Design Features Questions and Answers
- A brief history of design (available in Spanish)
- Is the design explanation legitimate? (from Refuting Evolution)
- CMI’s views on the Intelligent Design Movement
- Argument: ‘Irreducible complexity’ (from Refuting Evolution 2).
‘Intelligent Design’ Movement: strengths and weaknesses
- Intelligent Design: why the fuss, and what is it about?
- Clarity and confusion: A review of The Edge of Evolution: The Search for the Limits of Darwinism by Michael Behe
- Introduction to ID, warts and all: A review of A Biblical Point of View on Intelligent Design by Kerby Anderson
Scientists copying nature (biomimetics)
- The cockroach: nature’s garbage men
- ‘Bug Eye’ broadens field of view
- Katydid’s amazing ear design
- Woodpecker head-banging wonder
- DVD makers copy mantis shrimp eye design
- Interview with Stuart Burgess, leader in biomimetics
- Fancy flying from advanced aeronautics: the design of swifts and jet fighters
- Dragonfly design tips
- Walking up walls: Insects inspire a better ‘sticky tape’
- Desert creatures inspire ‘SandBot’
- Spiderweb stickiness secret
- God’s webspinners give chemists free lessons
- Scientists finally copy Creator’s super-rubber
- Cuttlefish colour changes inspire new energy-efficient TV screen design
- Colourblind squid camouflage inspires Navy research
- Surveillance solution: mimicking a bug’s eye view
- Mantis shrimp ‘fist’ could inspire new body armour
- Firefly lanterns inspire LED lenses
- Arthropods inspire strong, biodegradable material
- Fireflies’ fantastic light transmission
What about claims of ‘bad design’?
- Argument: ‘Bad design’ is evidence of leftovers from evolution (from Refuting Evolution 2).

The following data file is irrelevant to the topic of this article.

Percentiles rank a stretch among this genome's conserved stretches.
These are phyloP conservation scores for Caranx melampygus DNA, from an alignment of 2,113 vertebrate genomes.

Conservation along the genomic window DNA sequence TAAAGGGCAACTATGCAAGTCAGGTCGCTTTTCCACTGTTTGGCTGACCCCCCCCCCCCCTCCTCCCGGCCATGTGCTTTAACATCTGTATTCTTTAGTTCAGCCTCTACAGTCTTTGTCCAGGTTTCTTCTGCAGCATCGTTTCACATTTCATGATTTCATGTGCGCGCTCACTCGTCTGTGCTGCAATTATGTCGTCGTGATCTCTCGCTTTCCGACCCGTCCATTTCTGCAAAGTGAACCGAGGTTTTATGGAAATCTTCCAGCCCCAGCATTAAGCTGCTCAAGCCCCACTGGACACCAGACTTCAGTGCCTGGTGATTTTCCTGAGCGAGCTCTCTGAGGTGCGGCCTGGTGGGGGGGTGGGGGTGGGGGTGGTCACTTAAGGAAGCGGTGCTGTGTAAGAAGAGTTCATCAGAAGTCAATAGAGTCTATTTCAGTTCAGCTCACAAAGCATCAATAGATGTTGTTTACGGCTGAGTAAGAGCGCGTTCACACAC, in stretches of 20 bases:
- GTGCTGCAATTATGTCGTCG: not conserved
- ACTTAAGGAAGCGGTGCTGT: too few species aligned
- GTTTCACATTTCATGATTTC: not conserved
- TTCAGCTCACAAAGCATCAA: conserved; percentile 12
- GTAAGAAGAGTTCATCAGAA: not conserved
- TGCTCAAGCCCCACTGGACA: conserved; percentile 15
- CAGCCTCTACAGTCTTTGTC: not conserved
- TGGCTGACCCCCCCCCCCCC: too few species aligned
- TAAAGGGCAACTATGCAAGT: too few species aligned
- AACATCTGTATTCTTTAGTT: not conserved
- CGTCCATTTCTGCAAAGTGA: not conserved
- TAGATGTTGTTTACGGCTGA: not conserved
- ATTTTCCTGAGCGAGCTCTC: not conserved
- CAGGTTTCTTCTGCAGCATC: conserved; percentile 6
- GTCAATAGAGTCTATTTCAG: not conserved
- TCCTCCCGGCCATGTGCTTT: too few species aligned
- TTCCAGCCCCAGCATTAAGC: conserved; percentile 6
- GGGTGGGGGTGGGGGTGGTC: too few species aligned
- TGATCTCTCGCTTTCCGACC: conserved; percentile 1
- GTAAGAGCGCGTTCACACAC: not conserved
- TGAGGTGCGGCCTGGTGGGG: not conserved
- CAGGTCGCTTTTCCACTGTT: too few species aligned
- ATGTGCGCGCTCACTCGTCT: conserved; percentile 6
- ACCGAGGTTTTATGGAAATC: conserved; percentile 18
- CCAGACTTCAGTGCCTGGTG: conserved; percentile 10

- Is our inverted retina really ‘bad design’?
- Backwardly wired retina an optimal structure : New eye discovery further demolishes Dawkins
- Fibre optics in eye demolish atheistic ‘bad design’ argument
- The Prostate Gland—is it ‘badly designed’?
- Rats! A toothless argument for evolution
- Is the human pharynx poorly designed?
- Recurrent laryngeal nerve
- Vas deferens—refuting ‘bad design’ arguments
- 100 years of airplanes—but these weren’t the first flying machines!
- The evolution of feathers: a major problem for Darwinism
- Why a butterfly flutters by
- Going batty over evolution: Flexible, highly articulated wings leave bats without evolutionary ancestors
- Amazing discovery: Bird wing has leading edge technology
- Pterosaurs flew like modern aeroplanes
- Why a fly can fly like a fly
- The Hummingbird: God’s little miracle
- Great gecko glue?
- Snail trail
- Spectacular spider stickiness
- Startling stickiness: How ants and bees adhere with amazing machinery
- God’s amazing glue
Colours, patterns and camouflage
- Beautiful black and blue butterflies
- Butterfly brilliance: Dual diffraction gratings produce two colour signals
- A coat of many colours: Captivating chameleons
- Fawn among the flowers
- The beauty of the peacock tail, and the problems with the theory of sexual selection
- Submarines with fish fins?
- Jellyfish judgment
- Discovering the dolphin’s secret